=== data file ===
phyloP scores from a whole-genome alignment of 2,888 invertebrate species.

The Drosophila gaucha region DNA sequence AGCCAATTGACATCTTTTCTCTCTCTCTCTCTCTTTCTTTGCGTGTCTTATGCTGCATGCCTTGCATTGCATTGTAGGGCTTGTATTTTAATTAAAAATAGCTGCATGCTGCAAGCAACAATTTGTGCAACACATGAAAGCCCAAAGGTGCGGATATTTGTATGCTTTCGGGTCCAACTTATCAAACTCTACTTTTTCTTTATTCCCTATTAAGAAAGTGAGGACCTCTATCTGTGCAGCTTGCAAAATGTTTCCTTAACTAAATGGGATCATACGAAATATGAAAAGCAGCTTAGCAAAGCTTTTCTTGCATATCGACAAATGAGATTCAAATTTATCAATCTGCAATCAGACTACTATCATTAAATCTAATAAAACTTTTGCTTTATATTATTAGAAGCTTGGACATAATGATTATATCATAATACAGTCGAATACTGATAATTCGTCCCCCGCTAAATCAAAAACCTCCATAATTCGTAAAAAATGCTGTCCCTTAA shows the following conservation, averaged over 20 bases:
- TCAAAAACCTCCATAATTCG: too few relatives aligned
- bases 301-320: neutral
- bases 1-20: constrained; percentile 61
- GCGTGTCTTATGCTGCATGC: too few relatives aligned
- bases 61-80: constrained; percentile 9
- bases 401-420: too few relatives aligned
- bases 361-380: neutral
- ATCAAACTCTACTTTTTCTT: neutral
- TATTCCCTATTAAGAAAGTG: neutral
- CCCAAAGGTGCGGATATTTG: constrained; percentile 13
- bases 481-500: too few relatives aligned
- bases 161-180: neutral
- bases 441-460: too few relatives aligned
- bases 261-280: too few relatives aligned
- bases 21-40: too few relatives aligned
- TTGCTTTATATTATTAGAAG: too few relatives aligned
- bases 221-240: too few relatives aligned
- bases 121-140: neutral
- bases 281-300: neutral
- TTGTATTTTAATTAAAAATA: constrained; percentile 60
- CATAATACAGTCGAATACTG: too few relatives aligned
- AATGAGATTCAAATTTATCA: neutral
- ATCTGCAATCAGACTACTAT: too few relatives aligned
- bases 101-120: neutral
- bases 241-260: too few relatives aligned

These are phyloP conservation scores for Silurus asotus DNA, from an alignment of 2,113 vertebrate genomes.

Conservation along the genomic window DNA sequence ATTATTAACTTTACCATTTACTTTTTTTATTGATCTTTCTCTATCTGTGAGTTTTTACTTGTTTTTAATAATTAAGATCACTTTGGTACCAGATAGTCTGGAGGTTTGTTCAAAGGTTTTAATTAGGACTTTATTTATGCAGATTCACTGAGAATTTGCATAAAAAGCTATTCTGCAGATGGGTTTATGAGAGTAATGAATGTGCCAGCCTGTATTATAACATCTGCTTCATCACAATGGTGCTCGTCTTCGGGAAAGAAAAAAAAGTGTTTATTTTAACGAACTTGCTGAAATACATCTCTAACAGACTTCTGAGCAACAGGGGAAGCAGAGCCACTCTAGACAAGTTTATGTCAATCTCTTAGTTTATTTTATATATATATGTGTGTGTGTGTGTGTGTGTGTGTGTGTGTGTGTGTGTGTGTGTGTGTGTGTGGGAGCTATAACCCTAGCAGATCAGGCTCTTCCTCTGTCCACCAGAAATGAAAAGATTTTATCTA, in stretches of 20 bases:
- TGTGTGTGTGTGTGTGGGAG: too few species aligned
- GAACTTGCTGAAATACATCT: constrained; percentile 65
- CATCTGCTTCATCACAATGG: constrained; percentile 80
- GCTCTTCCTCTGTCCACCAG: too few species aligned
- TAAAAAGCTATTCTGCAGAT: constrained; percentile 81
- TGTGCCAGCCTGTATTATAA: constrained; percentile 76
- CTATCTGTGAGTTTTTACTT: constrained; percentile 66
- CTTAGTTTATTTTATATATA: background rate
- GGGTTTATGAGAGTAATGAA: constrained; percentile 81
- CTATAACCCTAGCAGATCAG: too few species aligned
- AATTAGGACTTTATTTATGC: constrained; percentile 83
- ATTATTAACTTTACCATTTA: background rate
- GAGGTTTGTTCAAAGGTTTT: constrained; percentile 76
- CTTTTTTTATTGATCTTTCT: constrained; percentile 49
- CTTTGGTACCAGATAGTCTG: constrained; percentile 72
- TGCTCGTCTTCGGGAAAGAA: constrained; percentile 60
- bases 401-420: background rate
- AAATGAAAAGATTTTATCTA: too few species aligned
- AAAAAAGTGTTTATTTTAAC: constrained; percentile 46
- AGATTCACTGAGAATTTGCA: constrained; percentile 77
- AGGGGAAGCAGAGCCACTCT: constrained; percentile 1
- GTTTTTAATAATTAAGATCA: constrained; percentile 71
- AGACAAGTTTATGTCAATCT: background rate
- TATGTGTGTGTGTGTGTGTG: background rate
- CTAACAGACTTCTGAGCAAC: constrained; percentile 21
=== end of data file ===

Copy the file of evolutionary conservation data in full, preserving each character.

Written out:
phyloP scores from a whole-genome alignment of 2,888 invertebrate species.

The Drosophila gaucha region DNA sequence AGCCAATTGACATCTTTTCTCTCTCTCTCTCTCTTTCTTTGCGTGTCTTATGCTGCATGCCTTGCATTGCATTGTAGGGCTTGTATTTTAATTAAAAATAGCTGCATGCTGCAAGCAACAATTTGTGCAACACATGAAAGCCCAAAGGTGCGGATATTTGTATGCTTTCGGGTCCAACTTATCAAACTCTACTTTTTCTTTATTCCCTATTAAGAAAGTGAGGACCTCTATCTGTGCAGCTTGCAAAATGTTTCCTTAACTAAATGGGATCATACGAAATATGAAAAGCAGCTTAGCAAAGCTTTTCTTGCATATCGACAAATGAGATTCAAATTTATCAATCTGCAATCAGACTACTATCATTAAATCTAATAAAACTTTTGCTTTATATTATTAGAAGCTTGGACATAATGATTATATCATAATACAGTCGAATACTGATAATTCGTCCCCCGCTAAATCAAAAACCTCCATAATTCGTAAAAAATGCTGTCCCTTAA shows the following conservation, averaged over 20 bases:
- TCAAAAACCTCCATAATTCG: too few relatives aligned
- bases 301-320: neutral
- bases 1-20: constrained; percentile 61
- GCGTGTCTTATGCTGCATGC: too few relatives aligned
- bases 61-80: constrained; percentile 9
- bases 401-420: too few relatives aligned
- bases 361-380: neutral
- ATCAAACTCTACTTTTTCTT: neutral
- TATTCCCTATTAAGAAAGTG: neutral
- CCCAAAGGTGCGGATATTTG: constrained; percentile 13
- bases 481-500: too few relatives aligned
- bases 161-180: neutral
- bases 441-460: too few relatives aligned
- bases 261-280: too few relatives aligned
- bases 21-40: too few relatives aligned
- TTGCTTTATATTATTAGAAG: too few relatives aligned
- bases 221-240: too few relatives aligned
- bases 121-140: neutral
- bases 281-300: neutral
- TTGTATTTTAATTAAAAATA: constrained; percentile 60
- CATAATACAGTCGAATACTG: too few relatives aligned
- AATGAGATTCAAATTTATCA: neutral
- ATCTGCAATCAGACTACTAT: too few relatives aligned
- bases 101-120: neutral
- bases 241-260: too few relatives aligned

These are phyloP conservation scores for Silurus asotus DNA, from an alignment of 2,113 vertebrate genomes.

Conservation along the genomic window DNA sequence ATTATTAACTTTACCATTTACTTTTTTTATTGATCTTTCTCTATCTGTGAGTTTTTACTTGTTTTTAATAATTAAGATCACTTTGGTACCAGATAGTCTGGAGGTTTGTTCAAAGGTTTTAATTAGGACTTTATTTATGCAGATTCACTGAGAATTTGCATAAAAAGCTATTCTGCAGATGGGTTTATGAGAGTAATGAATGTGCCAGCCTGTATTATAACATCTGCTTCATCACAATGGTGCTCGTCTTCGGGAAAGAAAAAAAAGTGTTTATTTTAACGAACTTGCTGAAATACATCTCTAACAGACTTCTGAGCAACAGGGGAAGCAGAGCCACTCTAGACAAGTTTATGTCAATCTCTTAGTTTATTTTATATATATATGTGTGTGTGTGTGTGTGTGTGTGTGTGTGTGTGTGTGTGTGTGTGTGTGTGTGGGAGCTATAACCCTAGCAGATCAGGCTCTTCCTCTGTCCACCAGAAATGAAAAGATTTTATCTA, in stretches of 20 bases:
- TGTGTGTGTGTGTGTGGGAG: too few species aligned
- GAACTTGCTGAAATACATCT: constrained; percentile 65
- CATCTGCTTCATCACAATGG: constrained; percentile 80
- GCTCTTCCTCTGTCCACCAG: too few species aligned
- TAAAAAGCTATTCTGCAGAT: constrained; percentile 81
- TGTGCCAGCCTGTATTATAA: constrained; percentile 76
- CTATCTGTGAGTTTTTACTT: constrained; percentile 66
- CTTAGTTTATTTTATATATA: background rate
- GGGTTTATGAGAGTAATGAA: constrained; percentile 81
- CTATAACCCTAGCAGATCAG: too few species aligned
- AATTAGGACTTTATTTATGC: constrained; percentile 83
- ATTATTAACTTTACCATTTA: background rate
- GAGGTTTGTTCAAAGGTTTT: constrained; percentile 76
- CTTTTTTTATTGATCTTTCT: constrained; percentile 49
- CTTTGGTACCAGATAGTCTG: constrained; percentile 72
- TGCTCGTCTTCGGGAAAGAA: constrained; percentile 60
- bases 401-420: background rate
- AAATGAAAAGATTTTATCTA: too few species aligned
- AAAAAAGTGTTTATTTTAAC: constrained; percentile 46
- AGATTCACTGAGAATTTGCA: constrained; percentile 77
- AGGGGAAGCAGAGCCACTCT: constrained; percentile 1
- GTTTTTAATAATTAAGATCA: constrained; percentile 71
- AGACAAGTTTATGTCAATCT: background rate
- TATGTGTGTGTGTGTGTGTG: background rate
- CTAACAGACTTCTGAGCAAC: constrained; percentile 21